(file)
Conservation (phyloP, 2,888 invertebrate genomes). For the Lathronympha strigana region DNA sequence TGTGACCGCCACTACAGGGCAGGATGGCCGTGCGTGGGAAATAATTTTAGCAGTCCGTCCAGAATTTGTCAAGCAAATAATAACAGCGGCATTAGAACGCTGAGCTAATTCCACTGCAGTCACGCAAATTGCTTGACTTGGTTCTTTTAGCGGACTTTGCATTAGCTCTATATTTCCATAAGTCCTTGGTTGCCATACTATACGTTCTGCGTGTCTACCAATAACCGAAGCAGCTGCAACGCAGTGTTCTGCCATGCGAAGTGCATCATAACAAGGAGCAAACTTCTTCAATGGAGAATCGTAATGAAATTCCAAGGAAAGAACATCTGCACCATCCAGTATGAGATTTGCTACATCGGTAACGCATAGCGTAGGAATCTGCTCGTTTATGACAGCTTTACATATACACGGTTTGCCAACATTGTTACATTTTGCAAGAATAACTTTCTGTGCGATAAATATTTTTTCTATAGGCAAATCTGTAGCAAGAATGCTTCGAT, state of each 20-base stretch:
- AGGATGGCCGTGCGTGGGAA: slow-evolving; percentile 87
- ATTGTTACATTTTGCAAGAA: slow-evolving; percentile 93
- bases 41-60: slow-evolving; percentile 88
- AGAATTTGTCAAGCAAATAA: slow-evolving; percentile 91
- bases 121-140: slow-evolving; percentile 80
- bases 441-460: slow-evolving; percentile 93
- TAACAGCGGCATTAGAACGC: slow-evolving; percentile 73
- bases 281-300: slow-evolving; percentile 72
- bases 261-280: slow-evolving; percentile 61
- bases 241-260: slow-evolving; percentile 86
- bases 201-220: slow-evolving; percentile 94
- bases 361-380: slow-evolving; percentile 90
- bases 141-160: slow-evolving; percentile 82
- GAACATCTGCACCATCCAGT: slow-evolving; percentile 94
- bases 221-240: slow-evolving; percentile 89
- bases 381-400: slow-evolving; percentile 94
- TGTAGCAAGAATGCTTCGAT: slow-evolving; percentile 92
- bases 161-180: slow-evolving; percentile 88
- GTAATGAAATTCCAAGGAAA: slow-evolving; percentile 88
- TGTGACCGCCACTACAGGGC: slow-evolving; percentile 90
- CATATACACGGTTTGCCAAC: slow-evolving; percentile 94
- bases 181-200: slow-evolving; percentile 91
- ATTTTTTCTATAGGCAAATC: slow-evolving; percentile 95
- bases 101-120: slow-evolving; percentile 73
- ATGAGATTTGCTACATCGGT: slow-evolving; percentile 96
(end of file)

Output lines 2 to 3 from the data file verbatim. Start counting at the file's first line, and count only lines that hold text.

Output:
- AGGATGGCCGTGCGTGGGAA: slow-evolving; percentile 87
- ATTGTTACATTTTGCAAGAA: slow-evolving; percentile 93